After study and review of the entire record we agree with Hennessey's opinion that no severance damage should be considered.
We conclude just compensation to Walker in his case is the sum of $15,000. Therefore, he is awarded the sum of $15,000. (2
The record before this court includes a two-volume transcript of the May 14, 1979, trial before the commission.
On June 25, 1979, Walker filed objections to the commission's report,3 and the United States filed a detailed response to Walker's objections on July 19, 1979. On March 21, 1980, the district court held a hearing on Walker's objections to the commission's report and filed its decision on March 25, 1980. The court overruled each of Walker's contentions and concluded that the commission's report "was not clearly erroneous in any material respect" and accordingly approved the report. The district court entered a $15,000 judgment, with 6% interest from September 16, 1977, until deposited, against the United States and ordered an additional $2,000 deposit in the court registry.4 The district court entered an order for final distribution of the award on May 6, 1980, and Walker filed a pro se notice of appeal to this court on May 27, 1980.5
In this appeal Walker first contends that the government violated federal statutes because it deposited $13,000 in the court registry instead of $15,000. Walker asserts this "improper action" deprived him of full use of the funds and left him in a technically and financially inferior position for dealing with the government. In response, the government contends (1) the $13,000 deposit was proper as estimated compensation for the parcel taken, citing 40 U.S.C. § 258a, and (2) the court registry deposit is merely an estimate, and if the landowner is ultimately awarded a greater amount, he may recover the excess with interest.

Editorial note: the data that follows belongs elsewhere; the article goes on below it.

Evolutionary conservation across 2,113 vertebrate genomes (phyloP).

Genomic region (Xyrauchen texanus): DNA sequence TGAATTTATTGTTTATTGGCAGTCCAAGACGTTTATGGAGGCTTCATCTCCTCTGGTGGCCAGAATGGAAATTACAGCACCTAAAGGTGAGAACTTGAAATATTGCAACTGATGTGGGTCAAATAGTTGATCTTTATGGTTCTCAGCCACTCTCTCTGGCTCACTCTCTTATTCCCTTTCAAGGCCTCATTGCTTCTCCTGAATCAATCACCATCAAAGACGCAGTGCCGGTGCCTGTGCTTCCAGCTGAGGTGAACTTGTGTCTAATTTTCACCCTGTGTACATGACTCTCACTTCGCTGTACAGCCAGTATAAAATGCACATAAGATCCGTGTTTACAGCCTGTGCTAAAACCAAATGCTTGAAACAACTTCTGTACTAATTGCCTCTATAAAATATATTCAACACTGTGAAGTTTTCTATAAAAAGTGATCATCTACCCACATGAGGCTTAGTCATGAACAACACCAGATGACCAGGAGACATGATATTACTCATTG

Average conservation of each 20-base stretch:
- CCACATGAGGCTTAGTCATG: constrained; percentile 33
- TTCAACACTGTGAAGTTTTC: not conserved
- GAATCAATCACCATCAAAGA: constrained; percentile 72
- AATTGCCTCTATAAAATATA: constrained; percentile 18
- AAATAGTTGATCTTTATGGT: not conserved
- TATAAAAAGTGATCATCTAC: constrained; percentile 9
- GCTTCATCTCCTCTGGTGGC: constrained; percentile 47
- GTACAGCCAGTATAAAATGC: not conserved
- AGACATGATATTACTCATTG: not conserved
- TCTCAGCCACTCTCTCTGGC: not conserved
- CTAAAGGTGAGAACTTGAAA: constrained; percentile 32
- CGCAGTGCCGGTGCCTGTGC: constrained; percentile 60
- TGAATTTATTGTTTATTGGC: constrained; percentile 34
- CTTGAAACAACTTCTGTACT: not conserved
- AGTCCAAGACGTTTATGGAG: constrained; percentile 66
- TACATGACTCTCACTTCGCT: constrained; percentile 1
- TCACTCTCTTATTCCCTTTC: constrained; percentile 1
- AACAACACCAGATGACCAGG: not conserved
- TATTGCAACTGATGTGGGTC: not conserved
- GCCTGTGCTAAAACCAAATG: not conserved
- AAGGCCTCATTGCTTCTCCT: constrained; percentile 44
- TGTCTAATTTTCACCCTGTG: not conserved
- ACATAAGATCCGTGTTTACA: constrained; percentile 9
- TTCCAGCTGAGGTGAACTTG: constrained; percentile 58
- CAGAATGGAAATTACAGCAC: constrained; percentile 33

The government's position is correct. A deposit in the court registry is merely an estimate, and if the judgment ultimately awarded is in excess of the amount deposited, the owner "shall" recover the excess with interest. United States v. Miller, 317 U.S. 369, 381, 63 S.Ct. 276, 283, 87 L.Ed. 336 (1942) (recognizing that there may be an error in the estimate). See also United States v. 2,187.43 Acres of Land, 461 F.2d 938, 940 (8th Cir. 1972) (the amount deposited is merely an estimated compensation).